World Athletics Championships: Great Britain win silver in men's 4x100m relay
|2019 World Athletics Championships|
|Venue: Khalifa International Stadium, Doha Dates: 27 September-6 October|
|Coverage: Watch live on BBC TV, BBC iPlayer and BBC Sport website and app; Listen live on BBC Radio 5 Live; Live streams, clips and text commentary online.|
Great Britain set a European record of 37.36 seconds to take silver in the men's 4x100m relay at the World Athletics Championships despite Zharnel Hughes injuring his hamstring.
The USA's gold-winning time of 37.10 seconds was the second fastest in history, behind Jamaica's world record set at the London 2012 Olympics.
But British quartet Adam Gemili, Hughes, Richard Kilty and Nethaneel Mitchell-Blake pushed them close.
Japan took bronze in 37.43 seconds.
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Hughes, who ran the second leg for Britain, told BBC Sport: "I think I strained my hamstring I pulled it just before I handed over the baton but I knew I had to give it to Richard [Kilty] regardless because I wanted the guys to get a medal."
While the Americans struggled with their changeovers, they were able to boast a team containing 100m champion Christian Coleman, 100m silver medallist Justin Gatlin and 200m winner Noah Lyles.
With Michael Rodgers also running a solid third leg around the bend, the raw speed of Lyles on the anchor leg confirmed their victory.
However, the British four will be heartened by another impressive showing moments after the women's team had also taken silver.
They shaved more than a 10th of a second off their gold-winning effort from 2017, despite Hughes' injury and minor glitches at two baton changes.
"It took an American record, the second fastest time ever to beat us," Kilty said. "Zharnel is a proper warrior. When I saw him flying down the straight, I heard something happen so I knew I had to slow a bit."
Britain's Proctor & Irozuru into long jump final
Earlier in the day, Britain's Shara Proctor and Abigail Irozuru qualified for Sunday's final long jump final.
Irozuru, 29, qualified in sixth with a best jump of 6.70m while Proctor, 31, who won world silver in 2015, qualified in eighth with 6.63.
Britain also qualified for Sunday's women's and men's 4x400m relay finals, although the men's team of only Cameron Chambers, Rabah Yousif, Martyn Rooney and Lee Thompson scraped through after Botswana were disqualified.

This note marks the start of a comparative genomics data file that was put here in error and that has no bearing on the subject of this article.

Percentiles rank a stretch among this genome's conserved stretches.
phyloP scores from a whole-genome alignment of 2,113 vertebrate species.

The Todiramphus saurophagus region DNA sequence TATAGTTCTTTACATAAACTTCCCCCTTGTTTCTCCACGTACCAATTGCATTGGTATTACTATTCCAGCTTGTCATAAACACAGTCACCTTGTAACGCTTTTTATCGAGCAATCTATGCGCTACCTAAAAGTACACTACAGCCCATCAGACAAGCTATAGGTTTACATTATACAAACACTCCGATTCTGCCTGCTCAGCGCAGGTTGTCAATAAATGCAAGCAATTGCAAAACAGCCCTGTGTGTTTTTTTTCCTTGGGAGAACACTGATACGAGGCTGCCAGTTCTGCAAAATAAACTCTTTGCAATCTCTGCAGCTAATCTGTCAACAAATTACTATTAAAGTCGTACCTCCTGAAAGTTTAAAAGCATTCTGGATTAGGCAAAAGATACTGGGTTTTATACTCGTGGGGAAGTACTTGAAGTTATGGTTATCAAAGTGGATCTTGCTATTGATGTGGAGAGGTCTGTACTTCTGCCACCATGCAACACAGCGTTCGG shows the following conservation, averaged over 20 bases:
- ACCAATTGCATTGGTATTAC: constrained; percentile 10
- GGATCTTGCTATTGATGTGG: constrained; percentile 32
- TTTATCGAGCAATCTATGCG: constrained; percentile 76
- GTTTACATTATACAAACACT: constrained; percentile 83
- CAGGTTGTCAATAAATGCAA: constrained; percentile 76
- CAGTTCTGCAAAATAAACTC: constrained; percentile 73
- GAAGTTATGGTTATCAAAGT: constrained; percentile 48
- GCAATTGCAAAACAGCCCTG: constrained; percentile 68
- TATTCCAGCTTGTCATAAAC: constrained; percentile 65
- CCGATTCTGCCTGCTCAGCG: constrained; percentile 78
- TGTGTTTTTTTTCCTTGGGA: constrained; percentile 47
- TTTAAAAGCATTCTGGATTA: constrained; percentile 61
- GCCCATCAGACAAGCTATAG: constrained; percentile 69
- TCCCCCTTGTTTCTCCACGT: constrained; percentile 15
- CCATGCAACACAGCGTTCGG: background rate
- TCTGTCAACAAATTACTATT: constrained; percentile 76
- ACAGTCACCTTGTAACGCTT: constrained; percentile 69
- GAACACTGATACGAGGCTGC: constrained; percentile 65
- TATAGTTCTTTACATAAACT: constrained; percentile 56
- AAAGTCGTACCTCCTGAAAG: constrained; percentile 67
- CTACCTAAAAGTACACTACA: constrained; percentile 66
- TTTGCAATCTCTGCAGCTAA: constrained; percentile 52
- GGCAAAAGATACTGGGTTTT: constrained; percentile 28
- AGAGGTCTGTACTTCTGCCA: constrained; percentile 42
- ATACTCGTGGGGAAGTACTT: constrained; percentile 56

Zoey Clark, Jodie Williams, Jessica Turner and Laviai Nielsen went through in 3:24.99, the third fastest qualifying time.
Compatriot Cindy Ofili, 25, who was fourth in the 100m hurdles at the 2016 Rio Olympics, finished third in her heat to qualify for Sunday's semi-finals.
But there was a shock in that event, with Olympic champion Brianna McNeal disqualified for a false start in the heats.
The American, visibly upset leaving the track, was contesting her first global championships since the 2016 Rio Games after missing London 2017 while banned for missing three drugs tests.
Kovacs throws big to win shot put
The United States extended their lead in the medal table to 11 golds, with Joe Kovacs winning the men's shot put with his throw of 22.91m - the joint third best put of all time.
His compatriot and pre-event favourite, Olympic champion Ryan Crouser, took silver with 22.90m by virtue of a better second throw than New Zealand's Tom Walsh, who took the bronze with the same distance.
Defending champion Yulimar Rojas won gold in the women's triple jump for Venezuela as she posted a distance of 15.37m.
Jamaica's Shanieka Ricketts took silver with Colombia's Caterine Ibarguen getting the bronze.
In the men's javelin, Germany's Johannes Vetter led the way in qualifying for Sunday's final with a throw of 89.35m.
But his compatriots - Olympic champion Thomas Rohler and 2018 Diamond League winner Andreas Hoffman - failed to make the final.
Earlier in the day, the organisers announced that fan attendance figures on Friday had climbed above 40,000 for the first time.
With local favourite Qatar's Mutaz Barshim in action to win gold in the men's high jump, Friday's official attendance of 42,180 was over five times more than the number of people who watched the women's 100m final last Sunday.